Permanence raises very interesting questions and answers them well, and while bubbling over with ideas also tells a story about what it means to grow up in the halo worlds. This is a book that reminds me why I love science fiction.


Jo Walton is a science fiction and fantasy writer. She’s published eight novels, most recently Half a Crown and Lifelode, and two poetry collections. She reads a lot, and blogs about it here regularly. She comes from Wales but lives in Montreal where the food and books are more varied.

13 comments
R. Emrys
1. R. Emrys
I was about to add this to my wish list, and then realized that these are by the author of the Virga books, which failed to thrill me. So how much like the Virga books is this? Are there girls (plural) in? Who aren't prizes for the guys?
- -
2. heresiarch
Permanence blew me away. It made me babble incoherently at my non-skiffy partner, trying to explain the physics of the cyclers--although, to be honest, it doesn't take that much to get me to babble. The cycler economy sounds like a future I'd want to live in. (The Rights Economy not so much...) While I don't buy either of his solutions to the Fermi Paradox, I do find them thought-provoking in the best way: they make me think through my own assumptions in order to build a good counter-argument. Very like Blind-sight that way.

To answer R. Emrys' question, the main character is female, as are several of the supporting characters. None of them are hero rewards. And Rue really is the main mover and shaker, not merely the central damsel-in-distress around whom the plot pivots *cough*Sookie Stackhouse*cough*.

Ahem.

I'm disappointed to hear the Virga books are scarce on good female characters. Schroeder has done a pretty good job writing independent women in the books of his that I've read (YMMV), and I've been looking forward to reading the Virga books. Hrmph.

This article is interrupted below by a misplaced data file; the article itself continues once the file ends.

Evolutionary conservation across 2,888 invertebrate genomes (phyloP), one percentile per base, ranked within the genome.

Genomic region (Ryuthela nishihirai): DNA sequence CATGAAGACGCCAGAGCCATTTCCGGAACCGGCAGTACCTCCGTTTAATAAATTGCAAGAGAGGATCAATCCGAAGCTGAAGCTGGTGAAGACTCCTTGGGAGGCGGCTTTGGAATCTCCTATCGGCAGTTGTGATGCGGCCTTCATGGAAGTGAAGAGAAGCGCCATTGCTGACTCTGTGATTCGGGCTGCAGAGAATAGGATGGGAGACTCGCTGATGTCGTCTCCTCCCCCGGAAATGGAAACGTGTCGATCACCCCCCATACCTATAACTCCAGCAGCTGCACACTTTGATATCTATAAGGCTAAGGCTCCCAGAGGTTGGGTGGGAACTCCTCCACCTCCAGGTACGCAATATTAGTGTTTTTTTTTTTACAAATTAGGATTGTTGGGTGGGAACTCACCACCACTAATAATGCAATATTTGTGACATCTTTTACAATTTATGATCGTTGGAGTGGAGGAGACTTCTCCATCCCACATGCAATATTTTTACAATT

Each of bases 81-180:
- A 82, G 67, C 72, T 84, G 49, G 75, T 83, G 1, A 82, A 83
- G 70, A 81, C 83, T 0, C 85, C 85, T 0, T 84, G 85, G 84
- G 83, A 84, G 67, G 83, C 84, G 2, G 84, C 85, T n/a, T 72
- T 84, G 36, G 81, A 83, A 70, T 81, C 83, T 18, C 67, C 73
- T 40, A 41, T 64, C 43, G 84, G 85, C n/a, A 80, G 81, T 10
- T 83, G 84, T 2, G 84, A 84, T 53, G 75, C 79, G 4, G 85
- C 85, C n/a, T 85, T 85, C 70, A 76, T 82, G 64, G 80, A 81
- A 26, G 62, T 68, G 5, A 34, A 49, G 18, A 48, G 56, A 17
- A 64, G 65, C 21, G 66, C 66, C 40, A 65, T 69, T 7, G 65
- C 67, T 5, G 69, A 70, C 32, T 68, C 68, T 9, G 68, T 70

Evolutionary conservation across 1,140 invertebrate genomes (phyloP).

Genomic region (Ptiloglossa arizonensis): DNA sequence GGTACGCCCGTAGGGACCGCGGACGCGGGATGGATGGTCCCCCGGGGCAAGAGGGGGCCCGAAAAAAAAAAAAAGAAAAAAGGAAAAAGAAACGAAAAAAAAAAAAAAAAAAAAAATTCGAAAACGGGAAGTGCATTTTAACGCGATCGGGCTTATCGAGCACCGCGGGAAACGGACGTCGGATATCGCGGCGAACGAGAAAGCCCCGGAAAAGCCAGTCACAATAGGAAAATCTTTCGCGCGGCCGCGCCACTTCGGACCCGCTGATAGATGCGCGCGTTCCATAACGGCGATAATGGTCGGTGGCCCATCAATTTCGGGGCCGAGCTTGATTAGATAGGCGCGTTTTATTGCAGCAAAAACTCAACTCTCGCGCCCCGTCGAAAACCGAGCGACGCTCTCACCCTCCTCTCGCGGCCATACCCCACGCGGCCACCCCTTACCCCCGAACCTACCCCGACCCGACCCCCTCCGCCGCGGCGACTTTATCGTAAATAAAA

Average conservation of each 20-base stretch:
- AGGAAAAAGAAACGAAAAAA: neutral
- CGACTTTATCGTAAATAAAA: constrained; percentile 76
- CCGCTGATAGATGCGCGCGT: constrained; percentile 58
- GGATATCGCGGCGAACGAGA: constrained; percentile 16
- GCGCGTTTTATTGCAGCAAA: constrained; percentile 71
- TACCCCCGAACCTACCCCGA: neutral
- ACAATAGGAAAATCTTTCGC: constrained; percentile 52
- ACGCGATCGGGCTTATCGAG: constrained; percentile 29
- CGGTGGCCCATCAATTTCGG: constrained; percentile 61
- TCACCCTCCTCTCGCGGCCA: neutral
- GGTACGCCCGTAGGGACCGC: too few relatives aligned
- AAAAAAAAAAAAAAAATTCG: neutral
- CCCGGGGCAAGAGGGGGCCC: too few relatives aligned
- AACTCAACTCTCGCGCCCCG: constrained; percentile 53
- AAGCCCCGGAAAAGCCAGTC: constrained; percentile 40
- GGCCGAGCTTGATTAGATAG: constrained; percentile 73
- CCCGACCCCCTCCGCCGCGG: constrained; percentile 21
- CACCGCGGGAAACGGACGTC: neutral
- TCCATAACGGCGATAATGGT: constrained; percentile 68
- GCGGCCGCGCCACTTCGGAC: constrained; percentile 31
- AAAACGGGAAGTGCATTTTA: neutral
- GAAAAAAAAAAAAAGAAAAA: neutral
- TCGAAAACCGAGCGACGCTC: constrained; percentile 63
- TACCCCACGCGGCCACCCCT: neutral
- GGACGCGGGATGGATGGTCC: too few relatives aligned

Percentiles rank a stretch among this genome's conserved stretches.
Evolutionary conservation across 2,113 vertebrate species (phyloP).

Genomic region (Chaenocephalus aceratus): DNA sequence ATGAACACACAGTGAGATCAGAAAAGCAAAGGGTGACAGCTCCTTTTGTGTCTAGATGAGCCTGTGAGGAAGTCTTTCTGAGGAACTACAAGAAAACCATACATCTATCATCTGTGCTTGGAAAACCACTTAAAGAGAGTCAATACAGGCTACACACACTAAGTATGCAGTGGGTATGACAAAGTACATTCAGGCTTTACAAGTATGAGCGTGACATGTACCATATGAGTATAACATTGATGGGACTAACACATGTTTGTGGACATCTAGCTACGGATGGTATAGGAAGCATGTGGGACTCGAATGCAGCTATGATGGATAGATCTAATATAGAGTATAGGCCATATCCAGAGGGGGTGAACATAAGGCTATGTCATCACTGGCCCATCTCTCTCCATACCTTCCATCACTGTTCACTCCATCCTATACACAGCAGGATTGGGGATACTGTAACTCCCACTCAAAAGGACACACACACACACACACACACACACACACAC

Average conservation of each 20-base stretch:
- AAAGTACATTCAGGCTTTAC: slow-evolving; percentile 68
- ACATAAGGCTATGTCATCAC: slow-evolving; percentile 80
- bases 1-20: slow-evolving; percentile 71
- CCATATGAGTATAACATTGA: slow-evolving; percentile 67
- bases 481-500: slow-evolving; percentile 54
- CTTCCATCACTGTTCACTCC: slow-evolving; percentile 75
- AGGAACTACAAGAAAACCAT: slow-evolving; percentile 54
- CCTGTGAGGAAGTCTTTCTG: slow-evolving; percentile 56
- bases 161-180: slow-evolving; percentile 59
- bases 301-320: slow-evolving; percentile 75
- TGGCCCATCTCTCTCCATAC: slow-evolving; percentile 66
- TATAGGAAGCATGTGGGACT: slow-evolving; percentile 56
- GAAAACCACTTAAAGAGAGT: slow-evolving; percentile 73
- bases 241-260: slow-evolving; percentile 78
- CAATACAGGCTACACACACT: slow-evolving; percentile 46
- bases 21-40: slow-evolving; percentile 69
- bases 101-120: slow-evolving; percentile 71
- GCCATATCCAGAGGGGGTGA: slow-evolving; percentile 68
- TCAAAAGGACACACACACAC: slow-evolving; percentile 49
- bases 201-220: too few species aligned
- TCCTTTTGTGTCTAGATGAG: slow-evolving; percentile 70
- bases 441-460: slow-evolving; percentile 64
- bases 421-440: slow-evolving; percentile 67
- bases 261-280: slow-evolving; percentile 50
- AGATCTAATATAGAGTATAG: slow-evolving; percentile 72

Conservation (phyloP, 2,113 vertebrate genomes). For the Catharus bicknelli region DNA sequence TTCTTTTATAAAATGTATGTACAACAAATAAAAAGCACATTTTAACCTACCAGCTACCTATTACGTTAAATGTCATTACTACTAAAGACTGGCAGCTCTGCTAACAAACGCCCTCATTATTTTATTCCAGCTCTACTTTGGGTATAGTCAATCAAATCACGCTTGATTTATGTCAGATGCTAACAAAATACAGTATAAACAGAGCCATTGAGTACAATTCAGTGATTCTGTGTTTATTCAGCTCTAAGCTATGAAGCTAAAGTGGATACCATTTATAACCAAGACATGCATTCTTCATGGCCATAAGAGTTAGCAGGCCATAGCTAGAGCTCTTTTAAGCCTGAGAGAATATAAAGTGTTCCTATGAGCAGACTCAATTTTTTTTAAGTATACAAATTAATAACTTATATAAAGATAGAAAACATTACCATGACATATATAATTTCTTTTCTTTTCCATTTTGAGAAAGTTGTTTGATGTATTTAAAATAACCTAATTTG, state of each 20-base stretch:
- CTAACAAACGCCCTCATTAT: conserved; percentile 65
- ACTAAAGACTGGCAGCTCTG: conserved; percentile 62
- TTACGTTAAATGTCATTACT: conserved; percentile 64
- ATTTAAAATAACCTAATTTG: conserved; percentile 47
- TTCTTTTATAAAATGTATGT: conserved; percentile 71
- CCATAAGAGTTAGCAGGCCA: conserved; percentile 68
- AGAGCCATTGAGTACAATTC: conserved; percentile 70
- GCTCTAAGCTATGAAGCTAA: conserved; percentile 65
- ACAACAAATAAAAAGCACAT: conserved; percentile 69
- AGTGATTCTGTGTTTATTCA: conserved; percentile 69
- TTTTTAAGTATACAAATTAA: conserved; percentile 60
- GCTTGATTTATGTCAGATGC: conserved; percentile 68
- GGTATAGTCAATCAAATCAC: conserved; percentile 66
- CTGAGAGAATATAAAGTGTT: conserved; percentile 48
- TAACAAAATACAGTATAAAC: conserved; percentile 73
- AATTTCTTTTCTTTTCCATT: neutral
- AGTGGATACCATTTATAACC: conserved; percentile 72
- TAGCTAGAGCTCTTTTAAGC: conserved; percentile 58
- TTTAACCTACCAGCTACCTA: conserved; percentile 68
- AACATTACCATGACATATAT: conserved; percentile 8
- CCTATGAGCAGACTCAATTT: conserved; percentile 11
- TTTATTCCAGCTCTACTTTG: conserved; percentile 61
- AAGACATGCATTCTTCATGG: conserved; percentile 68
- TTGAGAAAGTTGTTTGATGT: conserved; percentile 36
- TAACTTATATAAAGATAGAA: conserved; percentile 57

Meagan Brorman
3. nutmeag
I'm glad you liked this one. I've read Schroeder's Ventus and absolutely loved the world-building, and now I'm looking to read more of his stuff. I'm sad to hear the Virga books weren't heavy on the female heroics, but I can safely say Ventus has them in aces. Maybe I'll skip the Virga books and go straight to Permanence.
p l
4. p-l
I want to like Schroeder's work. People keep recommending it to me as having all the elements I look for in science fiction: thoroughly thought-out ideas, multidimensional characters, actual emotional depth... So I tried Lady of Mazes, which was so poorly written that I'm hesitant to try anything else by him.

Is there anyone else who hated LoM but liked something else by Schroeder, who can make a recommendation?
Jo Walton
5. bluejo
R.Emrys: Permanence has a female central character, and I like her. Same goes for Lady of Mazes. I don't know what it is about Virga that makes it light on girls.

(Rue is first seen breaking in to her brother's room to steal the precious fossil her grandmother brought from Earth, and then escaping through unheated parts of the habitat to a shuttle and onwards from there.)
R. Emrys
6. Nickp
re: lack of female heroics in the Virga books...